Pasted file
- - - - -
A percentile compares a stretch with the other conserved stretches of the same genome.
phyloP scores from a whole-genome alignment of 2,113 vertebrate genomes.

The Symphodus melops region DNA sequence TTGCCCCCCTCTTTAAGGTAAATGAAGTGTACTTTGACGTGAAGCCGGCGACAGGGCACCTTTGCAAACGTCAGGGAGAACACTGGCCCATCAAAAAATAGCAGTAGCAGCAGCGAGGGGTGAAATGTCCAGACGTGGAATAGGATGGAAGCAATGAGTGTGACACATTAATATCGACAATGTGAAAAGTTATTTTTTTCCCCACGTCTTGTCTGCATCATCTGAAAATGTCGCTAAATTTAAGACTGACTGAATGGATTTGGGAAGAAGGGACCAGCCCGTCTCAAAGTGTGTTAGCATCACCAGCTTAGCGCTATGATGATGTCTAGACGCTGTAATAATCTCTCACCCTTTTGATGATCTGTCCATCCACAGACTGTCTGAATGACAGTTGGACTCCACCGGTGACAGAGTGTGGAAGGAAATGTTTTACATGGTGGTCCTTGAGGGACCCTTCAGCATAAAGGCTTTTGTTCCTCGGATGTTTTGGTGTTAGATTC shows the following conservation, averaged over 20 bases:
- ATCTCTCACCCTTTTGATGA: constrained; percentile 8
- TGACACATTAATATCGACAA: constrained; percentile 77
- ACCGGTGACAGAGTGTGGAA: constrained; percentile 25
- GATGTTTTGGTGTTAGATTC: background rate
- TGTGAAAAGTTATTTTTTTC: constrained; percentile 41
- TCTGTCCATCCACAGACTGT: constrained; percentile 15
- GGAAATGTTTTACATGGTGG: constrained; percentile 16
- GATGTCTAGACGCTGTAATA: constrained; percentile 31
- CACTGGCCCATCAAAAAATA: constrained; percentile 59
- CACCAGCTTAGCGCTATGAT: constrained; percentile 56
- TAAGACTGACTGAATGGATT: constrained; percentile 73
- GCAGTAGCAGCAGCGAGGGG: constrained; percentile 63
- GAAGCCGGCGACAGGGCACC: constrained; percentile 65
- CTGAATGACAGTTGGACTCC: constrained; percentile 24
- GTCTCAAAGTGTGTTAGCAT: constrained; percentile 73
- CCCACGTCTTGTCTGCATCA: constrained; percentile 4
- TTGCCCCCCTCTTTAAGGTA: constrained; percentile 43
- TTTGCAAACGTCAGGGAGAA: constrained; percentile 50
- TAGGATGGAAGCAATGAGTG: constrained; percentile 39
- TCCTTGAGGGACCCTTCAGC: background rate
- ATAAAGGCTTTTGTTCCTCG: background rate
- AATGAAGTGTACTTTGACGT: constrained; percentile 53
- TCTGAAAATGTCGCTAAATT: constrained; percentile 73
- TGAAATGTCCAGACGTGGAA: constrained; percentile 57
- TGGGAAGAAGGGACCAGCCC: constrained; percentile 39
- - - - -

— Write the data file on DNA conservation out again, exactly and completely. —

A percentile compares a stretch with the other conserved stretches of the same genome.
phyloP scores from a whole-genome alignment of 2,113 vertebrate genomes.

The Symphodus melops region DNA sequence TTGCCCCCCTCTTTAAGGTAAATGAAGTGTACTTTGACGTGAAGCCGGCGACAGGGCACCTTTGCAAACGTCAGGGAGAACACTGGCCCATCAAAAAATAGCAGTAGCAGCAGCGAGGGGTGAAATGTCCAGACGTGGAATAGGATGGAAGCAATGAGTGTGACACATTAATATCGACAATGTGAAAAGTTATTTTTTTCCCCACGTCTTGTCTGCATCATCTGAAAATGTCGCTAAATTTAAGACTGACTGAATGGATTTGGGAAGAAGGGACCAGCCCGTCTCAAAGTGTGTTAGCATCACCAGCTTAGCGCTATGATGATGTCTAGACGCTGTAATAATCTCTCACCCTTTTGATGATCTGTCCATCCACAGACTGTCTGAATGACAGTTGGACTCCACCGGTGACAGAGTGTGGAAGGAAATGTTTTACATGGTGGTCCTTGAGGGACCCTTCAGCATAAAGGCTTTTGTTCCTCGGATGTTTTGGTGTTAGATTC shows the following conservation, averaged over 20 bases:
- ATCTCTCACCCTTTTGATGA: constrained; percentile 8
- TGACACATTAATATCGACAA: constrained; percentile 77
- ACCGGTGACAGAGTGTGGAA: constrained; percentile 25
- GATGTTTTGGTGTTAGATTC: background rate
- TGTGAAAAGTTATTTTTTTC: constrained; percentile 41
- TCTGTCCATCCACAGACTGT: constrained; percentile 15
- GGAAATGTTTTACATGGTGG: constrained; percentile 16
- GATGTCTAGACGCTGTAATA: constrained; percentile 31
- CACTGGCCCATCAAAAAATA: constrained; percentile 59
- CACCAGCTTAGCGCTATGAT: constrained; percentile 56
- TAAGACTGACTGAATGGATT: constrained; percentile 73
- GCAGTAGCAGCAGCGAGGGG: constrained; percentile 63
- GAAGCCGGCGACAGGGCACC: constrained; percentile 65
- CTGAATGACAGTTGGACTCC: constrained; percentile 24
- GTCTCAAAGTGTGTTAGCAT: constrained; percentile 73
- CCCACGTCTTGTCTGCATCA: constrained; percentile 4
- TTGCCCCCCTCTTTAAGGTA: constrained; percentile 43
- TTTGCAAACGTCAGGGAGAA: constrained; percentile 50
- TAGGATGGAAGCAATGAGTG: constrained; percentile 39
- TCCTTGAGGGACCCTTCAGC: background rate
- ATAAAGGCTTTTGTTCCTCG: background rate
- AATGAAGTGTACTTTGACGT: constrained; percentile 53
- TCTGAAAATGTCGCTAAATT: constrained; percentile 73
- TGAAATGTCCAGACGTGGAA: constrained; percentile 57
- TGGGAAGAAGGGACCAGCCC: constrained; percentile 39